The "unprovoked and dastardly attack," as former president Franklin Delano Roosevelt called it, meant war.
And Everett was quick to respond, a 72-year-old copy of The Herald reveals.
"Within a few hours of receipt of word that Japanese bombers had blasted American defenses at Pearl Harbor, Hawaii, Sunday the Everett civilian defense commission was in session at City hall.
With the unexpectedness of the attack on Hawaii and the Philippines, It was pointed out by Mayor [S. Frank] Spencer, there is no telling when an attack on the Pacific Northwest with its important naval yards, its Boeing plant at Seattle and shipyards, might be launched by a fleet of "suicide" bombers. Everett, he declared, must be prepared for such an emergency with a well organized civilian defense setup."
Here, recruiters mobilized.
And so did civilians.
Military recruiters -- who, at that time, worked out of the basement of the Everett Post Office -- extended hours to "take care of the huge number of applicants for enlistment who are flooding the office."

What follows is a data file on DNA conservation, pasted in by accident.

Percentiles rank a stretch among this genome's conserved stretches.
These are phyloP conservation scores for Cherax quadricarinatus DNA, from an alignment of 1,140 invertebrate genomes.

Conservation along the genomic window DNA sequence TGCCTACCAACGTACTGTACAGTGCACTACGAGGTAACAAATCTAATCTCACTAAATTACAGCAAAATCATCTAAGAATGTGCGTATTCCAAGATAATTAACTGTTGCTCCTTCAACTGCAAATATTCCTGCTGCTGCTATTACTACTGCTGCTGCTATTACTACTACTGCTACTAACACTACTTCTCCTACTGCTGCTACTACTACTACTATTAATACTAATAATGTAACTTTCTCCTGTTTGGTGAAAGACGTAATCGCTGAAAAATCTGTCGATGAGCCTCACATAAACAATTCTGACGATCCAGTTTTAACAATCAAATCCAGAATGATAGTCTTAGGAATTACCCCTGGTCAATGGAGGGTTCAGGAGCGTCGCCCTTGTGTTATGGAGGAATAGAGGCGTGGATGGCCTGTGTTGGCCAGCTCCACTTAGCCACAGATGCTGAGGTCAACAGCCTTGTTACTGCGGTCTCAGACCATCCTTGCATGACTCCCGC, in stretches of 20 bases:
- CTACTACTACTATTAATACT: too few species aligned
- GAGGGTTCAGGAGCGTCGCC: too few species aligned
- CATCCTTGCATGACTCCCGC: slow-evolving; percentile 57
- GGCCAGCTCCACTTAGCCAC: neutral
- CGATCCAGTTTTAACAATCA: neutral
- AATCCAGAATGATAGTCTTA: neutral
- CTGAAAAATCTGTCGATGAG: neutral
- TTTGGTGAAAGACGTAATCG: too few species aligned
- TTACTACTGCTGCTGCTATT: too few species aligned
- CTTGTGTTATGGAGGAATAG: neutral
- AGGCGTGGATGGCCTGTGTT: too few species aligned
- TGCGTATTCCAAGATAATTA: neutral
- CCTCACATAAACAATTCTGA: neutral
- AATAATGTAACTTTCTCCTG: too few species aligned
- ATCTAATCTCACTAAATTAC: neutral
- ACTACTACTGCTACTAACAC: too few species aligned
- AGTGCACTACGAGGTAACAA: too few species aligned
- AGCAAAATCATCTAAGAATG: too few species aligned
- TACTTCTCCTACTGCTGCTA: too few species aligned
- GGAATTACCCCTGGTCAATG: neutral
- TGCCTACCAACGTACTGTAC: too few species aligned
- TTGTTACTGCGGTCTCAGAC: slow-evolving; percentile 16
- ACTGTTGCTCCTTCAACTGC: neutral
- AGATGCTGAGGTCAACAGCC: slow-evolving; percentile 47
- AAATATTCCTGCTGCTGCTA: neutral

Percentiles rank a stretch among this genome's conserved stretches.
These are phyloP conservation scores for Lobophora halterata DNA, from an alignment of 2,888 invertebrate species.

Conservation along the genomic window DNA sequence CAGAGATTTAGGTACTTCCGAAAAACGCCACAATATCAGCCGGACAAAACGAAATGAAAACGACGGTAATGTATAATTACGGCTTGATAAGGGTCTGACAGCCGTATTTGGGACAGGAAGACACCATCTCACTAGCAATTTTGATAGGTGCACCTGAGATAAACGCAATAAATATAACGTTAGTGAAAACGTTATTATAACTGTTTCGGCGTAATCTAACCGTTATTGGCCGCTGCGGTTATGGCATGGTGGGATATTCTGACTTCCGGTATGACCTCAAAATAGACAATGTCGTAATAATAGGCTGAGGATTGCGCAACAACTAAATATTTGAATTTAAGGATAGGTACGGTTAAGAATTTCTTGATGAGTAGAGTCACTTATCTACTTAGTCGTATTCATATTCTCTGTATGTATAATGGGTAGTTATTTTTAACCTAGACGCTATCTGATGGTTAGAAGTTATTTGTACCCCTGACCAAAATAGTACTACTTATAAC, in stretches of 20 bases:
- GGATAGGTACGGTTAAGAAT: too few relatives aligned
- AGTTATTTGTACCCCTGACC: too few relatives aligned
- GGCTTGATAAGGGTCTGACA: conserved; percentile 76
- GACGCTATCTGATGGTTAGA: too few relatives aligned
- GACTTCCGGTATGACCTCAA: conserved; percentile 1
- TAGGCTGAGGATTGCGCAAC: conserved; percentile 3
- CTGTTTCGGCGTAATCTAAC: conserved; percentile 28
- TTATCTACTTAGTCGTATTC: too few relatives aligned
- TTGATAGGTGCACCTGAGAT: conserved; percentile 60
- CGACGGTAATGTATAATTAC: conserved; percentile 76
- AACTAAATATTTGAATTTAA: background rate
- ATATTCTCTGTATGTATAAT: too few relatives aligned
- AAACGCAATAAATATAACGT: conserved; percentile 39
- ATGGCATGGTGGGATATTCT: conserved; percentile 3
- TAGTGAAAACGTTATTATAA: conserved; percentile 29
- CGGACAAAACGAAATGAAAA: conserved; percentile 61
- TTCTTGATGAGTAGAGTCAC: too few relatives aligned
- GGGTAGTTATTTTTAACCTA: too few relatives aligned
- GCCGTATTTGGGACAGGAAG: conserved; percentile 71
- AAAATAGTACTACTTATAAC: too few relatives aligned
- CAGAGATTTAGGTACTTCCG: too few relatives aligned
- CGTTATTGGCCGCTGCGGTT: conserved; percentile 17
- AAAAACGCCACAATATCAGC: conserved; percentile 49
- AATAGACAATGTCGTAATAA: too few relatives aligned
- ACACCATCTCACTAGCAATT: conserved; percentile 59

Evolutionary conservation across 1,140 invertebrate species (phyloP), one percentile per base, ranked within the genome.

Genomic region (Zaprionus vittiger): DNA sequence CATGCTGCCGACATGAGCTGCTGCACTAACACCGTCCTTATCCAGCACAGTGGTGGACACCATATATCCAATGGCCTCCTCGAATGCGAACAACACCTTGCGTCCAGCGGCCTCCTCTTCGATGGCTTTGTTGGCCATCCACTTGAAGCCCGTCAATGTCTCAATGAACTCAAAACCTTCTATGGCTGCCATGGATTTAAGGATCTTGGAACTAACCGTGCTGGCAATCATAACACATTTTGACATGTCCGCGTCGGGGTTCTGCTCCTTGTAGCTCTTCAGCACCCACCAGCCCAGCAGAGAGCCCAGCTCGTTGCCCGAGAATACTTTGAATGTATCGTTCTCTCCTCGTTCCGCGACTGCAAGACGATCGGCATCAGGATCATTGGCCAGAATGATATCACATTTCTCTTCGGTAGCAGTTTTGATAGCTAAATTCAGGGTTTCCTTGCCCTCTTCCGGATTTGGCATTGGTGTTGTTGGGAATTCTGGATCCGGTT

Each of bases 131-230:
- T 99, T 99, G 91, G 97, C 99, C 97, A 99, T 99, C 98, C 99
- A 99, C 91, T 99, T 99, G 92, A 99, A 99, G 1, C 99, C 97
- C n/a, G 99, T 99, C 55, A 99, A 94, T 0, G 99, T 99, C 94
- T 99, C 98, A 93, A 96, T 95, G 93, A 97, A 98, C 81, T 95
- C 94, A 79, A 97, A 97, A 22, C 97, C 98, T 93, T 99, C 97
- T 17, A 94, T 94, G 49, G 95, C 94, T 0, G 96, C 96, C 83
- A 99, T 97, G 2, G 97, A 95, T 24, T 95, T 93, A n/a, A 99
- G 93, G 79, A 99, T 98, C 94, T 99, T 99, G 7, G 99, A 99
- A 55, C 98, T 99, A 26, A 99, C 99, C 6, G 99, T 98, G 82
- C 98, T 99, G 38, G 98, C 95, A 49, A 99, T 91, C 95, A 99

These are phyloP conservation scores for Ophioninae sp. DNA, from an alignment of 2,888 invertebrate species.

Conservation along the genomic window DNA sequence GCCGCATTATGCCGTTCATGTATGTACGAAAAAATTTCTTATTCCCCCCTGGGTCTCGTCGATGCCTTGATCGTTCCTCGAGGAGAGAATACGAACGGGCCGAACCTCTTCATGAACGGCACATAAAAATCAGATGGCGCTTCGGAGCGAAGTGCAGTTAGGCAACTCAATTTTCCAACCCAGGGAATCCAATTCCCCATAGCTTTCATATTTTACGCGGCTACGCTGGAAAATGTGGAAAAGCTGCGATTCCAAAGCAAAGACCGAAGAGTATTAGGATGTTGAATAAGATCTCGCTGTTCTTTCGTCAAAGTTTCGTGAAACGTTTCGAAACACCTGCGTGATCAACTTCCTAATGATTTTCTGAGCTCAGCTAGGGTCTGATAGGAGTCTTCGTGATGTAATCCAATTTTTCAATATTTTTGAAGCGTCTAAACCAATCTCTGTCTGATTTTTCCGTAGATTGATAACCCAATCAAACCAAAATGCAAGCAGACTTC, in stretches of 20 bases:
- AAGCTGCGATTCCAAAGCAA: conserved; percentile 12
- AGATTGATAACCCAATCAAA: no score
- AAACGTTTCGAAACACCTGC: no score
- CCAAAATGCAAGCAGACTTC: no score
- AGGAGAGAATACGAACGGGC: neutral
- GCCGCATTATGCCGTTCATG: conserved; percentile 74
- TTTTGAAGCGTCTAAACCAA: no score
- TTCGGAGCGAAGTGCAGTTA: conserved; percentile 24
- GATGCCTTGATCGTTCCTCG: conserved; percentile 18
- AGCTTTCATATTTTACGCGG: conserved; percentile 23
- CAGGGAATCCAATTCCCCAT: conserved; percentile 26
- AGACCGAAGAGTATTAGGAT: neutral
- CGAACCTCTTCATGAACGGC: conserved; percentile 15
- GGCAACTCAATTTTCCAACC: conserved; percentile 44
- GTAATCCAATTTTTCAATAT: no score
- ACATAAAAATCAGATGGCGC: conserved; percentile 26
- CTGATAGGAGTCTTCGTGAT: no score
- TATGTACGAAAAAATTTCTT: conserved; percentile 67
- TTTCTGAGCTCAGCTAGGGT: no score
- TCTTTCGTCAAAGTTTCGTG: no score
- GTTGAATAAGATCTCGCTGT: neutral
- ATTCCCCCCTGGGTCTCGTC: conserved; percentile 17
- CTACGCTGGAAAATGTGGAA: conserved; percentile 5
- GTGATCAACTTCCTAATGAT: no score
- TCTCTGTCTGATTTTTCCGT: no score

John W. Huffman of 2312 Wetmore Avenue was the first man in Everett to enlist following the outbreak of war with Japan. He joined the U.S. Army.
The U.S. Navy brought in it's fair share, too.
Recruiters came to the office just after word came about the attacks at Pearl Harbor -- so did 38 applicants. The next morning, six more applied in the first two office hours.
They also called on former Navy men.
"All men in Everett and Snohomish country regardless of age who have been in the U.S. Navy at one time or another have been ordered to telephone, call personally, or write to the U.S. Navy Recruiting office in Everett. This should be done immediately, the officer in charge said."
The U.S. Marine Corps sent recruiters out into the city to actively seek enlistments.
The Snohomish County Central Memorial Committee plans two Pearl Harbor memorials this weekend.
Read more from the Dec. 8, 1941 issue of The Herald and others in our collection of historic front pages.
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